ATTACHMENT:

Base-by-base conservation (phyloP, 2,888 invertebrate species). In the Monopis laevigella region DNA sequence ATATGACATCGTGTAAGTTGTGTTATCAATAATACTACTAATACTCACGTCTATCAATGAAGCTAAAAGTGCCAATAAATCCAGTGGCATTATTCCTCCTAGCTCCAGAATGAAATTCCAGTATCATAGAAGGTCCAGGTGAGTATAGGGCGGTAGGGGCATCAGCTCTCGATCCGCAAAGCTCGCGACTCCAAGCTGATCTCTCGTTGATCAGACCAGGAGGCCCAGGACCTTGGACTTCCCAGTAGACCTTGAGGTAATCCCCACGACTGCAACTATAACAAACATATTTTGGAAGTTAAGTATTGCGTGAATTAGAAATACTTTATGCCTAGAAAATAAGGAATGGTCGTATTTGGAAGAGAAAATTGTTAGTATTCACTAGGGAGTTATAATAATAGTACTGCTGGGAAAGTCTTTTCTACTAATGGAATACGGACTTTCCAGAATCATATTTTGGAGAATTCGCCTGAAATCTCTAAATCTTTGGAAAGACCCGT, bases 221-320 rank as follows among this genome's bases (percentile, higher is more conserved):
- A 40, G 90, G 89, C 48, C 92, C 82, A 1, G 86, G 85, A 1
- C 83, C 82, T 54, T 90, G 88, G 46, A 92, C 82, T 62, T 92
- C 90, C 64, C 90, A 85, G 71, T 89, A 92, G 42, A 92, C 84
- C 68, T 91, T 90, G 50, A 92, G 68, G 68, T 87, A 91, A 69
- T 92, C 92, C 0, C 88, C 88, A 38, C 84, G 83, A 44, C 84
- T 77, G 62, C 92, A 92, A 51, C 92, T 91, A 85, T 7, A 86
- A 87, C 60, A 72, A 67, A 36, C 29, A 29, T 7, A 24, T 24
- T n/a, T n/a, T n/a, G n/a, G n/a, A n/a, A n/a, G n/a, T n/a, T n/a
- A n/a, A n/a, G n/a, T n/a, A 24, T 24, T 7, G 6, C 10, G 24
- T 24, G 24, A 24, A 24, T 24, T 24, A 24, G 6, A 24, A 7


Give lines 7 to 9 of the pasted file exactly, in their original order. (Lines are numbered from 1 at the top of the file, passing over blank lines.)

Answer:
- T 77, G 62, C 92, A 92, A 51, C 92, T 91, A 85, T 7, A 86
- A 87, C 60, A 72, A 67, A 36, C 29, A 29, T 7, A 24, T 24
- T n/a, T n/a, T n/a, G n/a, G n/a, A n/a, A n/a, G n/a, T n/a, T n/a